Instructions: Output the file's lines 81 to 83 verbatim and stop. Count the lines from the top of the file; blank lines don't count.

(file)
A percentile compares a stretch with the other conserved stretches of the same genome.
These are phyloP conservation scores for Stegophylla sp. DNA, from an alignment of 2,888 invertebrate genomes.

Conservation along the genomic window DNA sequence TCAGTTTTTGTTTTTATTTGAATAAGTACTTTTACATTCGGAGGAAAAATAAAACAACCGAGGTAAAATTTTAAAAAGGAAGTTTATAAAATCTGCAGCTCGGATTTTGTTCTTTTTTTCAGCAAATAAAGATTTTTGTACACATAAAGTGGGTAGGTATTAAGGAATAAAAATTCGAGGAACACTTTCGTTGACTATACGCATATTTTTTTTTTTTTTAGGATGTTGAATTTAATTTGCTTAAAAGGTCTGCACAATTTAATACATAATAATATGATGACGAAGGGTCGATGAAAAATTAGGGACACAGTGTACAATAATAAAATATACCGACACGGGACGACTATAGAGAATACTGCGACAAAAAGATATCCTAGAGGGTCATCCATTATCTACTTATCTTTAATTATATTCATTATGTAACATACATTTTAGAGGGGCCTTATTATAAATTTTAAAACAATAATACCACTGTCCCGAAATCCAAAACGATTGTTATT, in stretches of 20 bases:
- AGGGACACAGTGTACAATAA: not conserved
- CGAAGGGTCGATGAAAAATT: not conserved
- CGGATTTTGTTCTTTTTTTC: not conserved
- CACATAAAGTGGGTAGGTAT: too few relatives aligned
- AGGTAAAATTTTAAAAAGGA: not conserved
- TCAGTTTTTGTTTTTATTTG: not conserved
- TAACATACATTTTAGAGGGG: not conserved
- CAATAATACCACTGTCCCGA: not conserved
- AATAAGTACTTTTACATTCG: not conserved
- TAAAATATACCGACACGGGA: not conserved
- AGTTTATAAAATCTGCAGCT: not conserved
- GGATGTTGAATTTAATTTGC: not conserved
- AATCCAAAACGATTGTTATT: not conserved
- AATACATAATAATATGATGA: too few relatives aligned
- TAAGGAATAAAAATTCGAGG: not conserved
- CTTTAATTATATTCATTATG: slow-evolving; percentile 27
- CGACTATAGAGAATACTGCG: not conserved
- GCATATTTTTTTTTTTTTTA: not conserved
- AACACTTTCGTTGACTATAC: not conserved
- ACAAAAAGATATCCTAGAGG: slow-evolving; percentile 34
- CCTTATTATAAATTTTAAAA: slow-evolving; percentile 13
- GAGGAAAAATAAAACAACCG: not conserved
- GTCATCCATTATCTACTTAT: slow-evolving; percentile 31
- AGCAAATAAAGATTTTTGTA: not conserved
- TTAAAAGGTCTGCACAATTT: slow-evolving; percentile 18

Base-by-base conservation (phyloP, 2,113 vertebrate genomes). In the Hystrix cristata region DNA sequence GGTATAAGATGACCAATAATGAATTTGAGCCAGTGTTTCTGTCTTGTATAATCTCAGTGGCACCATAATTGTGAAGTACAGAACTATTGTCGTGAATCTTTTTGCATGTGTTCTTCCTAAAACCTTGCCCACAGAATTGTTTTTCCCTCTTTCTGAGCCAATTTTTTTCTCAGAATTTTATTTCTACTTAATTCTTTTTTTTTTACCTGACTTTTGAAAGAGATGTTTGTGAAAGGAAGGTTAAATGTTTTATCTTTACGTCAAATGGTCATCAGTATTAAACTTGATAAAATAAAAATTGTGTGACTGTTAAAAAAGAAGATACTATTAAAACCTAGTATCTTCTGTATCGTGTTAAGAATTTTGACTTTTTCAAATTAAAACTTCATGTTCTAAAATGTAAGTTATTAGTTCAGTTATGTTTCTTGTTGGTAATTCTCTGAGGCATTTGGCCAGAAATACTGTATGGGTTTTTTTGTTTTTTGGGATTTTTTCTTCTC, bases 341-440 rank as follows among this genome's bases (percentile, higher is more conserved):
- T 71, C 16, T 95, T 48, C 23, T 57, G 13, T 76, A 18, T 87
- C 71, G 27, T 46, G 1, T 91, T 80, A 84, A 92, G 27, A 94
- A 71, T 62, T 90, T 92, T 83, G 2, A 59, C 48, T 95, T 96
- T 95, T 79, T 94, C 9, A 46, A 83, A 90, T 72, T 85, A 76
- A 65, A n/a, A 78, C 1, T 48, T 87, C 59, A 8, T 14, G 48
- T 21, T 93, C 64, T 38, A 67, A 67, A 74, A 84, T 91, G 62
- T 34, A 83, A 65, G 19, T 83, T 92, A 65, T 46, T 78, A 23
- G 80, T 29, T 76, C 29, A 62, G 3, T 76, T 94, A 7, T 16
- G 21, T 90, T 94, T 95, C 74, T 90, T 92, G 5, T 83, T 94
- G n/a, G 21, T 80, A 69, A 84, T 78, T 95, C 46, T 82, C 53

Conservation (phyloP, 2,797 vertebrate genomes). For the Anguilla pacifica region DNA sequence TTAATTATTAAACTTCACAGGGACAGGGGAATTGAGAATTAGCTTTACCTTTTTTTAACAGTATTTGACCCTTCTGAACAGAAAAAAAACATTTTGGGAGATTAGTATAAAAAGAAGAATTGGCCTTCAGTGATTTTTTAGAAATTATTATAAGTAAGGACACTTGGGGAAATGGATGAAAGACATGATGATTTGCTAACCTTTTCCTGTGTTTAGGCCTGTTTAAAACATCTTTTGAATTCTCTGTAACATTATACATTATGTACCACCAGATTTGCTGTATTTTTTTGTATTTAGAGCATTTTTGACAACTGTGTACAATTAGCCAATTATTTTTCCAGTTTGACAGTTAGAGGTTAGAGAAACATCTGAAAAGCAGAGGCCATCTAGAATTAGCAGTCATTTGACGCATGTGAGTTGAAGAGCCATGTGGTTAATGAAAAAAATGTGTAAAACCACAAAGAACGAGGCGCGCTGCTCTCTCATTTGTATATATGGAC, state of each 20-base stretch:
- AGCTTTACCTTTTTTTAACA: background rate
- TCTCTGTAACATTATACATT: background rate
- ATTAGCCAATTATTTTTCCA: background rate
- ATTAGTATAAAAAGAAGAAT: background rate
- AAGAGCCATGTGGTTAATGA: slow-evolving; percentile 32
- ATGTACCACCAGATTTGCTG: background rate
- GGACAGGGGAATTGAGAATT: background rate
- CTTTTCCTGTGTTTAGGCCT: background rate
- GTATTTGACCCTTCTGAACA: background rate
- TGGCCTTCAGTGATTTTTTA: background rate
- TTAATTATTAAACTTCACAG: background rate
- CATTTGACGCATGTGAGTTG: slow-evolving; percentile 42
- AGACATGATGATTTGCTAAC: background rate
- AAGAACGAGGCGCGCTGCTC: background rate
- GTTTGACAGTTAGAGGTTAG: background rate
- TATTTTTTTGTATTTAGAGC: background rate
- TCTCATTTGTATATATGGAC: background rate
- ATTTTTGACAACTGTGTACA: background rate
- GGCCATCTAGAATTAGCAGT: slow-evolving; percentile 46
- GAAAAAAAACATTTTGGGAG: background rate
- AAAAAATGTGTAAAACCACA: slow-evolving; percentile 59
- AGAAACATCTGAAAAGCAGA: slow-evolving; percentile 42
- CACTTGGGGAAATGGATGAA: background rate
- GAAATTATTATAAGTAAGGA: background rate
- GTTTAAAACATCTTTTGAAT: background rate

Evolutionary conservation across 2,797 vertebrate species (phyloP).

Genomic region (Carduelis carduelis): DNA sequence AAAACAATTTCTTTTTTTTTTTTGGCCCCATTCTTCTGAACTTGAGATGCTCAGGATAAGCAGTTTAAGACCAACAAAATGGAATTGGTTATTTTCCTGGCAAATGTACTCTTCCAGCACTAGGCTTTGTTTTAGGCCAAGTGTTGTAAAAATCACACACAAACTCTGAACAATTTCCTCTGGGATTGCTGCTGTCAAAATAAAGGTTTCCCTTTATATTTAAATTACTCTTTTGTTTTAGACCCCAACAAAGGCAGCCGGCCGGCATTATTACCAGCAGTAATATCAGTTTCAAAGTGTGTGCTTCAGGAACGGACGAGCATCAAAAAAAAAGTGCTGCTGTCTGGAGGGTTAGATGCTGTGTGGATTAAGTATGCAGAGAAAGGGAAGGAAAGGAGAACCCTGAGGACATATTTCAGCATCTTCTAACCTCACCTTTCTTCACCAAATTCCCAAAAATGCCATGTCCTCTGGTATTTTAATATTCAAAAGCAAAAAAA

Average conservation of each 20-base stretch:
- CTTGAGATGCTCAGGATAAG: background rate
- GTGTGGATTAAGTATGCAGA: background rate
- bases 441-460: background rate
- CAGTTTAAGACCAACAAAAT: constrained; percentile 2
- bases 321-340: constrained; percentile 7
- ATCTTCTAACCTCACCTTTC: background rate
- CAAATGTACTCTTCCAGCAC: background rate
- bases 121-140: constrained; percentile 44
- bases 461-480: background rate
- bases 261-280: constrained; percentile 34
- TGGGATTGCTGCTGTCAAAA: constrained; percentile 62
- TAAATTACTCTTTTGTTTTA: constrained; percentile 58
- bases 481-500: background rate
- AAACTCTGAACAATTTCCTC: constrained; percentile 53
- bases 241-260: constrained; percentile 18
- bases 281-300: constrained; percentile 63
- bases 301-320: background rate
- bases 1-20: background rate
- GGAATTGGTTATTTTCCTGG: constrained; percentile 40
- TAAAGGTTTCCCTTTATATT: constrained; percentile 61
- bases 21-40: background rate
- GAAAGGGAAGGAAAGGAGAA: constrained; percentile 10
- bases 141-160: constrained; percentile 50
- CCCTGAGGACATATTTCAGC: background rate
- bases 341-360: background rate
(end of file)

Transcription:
- bases 481-500: background rate
- AAACTCTGAACAATTTCCTC: constrained; percentile 53
- bases 241-260: constrained; percentile 18